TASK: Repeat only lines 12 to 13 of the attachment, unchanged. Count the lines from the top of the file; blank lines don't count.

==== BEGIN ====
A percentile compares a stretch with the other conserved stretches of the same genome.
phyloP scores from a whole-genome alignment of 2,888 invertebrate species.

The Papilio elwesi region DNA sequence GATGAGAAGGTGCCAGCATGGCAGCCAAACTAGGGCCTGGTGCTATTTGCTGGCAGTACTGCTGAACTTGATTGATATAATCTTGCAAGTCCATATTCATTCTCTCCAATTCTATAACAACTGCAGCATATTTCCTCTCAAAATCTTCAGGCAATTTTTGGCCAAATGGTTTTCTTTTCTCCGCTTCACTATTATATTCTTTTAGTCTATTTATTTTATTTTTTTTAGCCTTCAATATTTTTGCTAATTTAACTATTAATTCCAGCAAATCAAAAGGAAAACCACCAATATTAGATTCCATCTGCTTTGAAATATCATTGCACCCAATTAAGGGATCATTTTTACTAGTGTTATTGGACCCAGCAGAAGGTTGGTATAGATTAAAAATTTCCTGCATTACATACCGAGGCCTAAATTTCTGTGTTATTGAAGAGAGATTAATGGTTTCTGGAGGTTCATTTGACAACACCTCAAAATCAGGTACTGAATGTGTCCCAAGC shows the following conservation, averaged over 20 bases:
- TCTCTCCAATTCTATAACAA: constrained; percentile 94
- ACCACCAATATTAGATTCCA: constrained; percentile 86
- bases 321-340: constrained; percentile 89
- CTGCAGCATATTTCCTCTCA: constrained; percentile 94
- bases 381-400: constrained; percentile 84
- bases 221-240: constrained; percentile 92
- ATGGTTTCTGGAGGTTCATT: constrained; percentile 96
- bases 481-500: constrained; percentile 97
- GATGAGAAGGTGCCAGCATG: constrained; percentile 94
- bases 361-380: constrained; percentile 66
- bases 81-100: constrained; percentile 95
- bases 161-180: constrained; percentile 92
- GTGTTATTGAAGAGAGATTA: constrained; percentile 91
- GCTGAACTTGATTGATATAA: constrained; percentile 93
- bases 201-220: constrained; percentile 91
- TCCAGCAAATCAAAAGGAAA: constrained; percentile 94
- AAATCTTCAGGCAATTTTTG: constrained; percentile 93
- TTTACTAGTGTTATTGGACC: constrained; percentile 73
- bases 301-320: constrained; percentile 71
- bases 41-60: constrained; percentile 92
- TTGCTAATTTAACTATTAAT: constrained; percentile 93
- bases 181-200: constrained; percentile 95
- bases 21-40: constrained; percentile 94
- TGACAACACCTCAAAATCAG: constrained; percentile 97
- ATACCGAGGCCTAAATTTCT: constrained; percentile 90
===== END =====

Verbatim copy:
- GATGAGAAGGTGCCAGCATG: constrained; percentile 94
- bases 361-380: constrained; percentile 66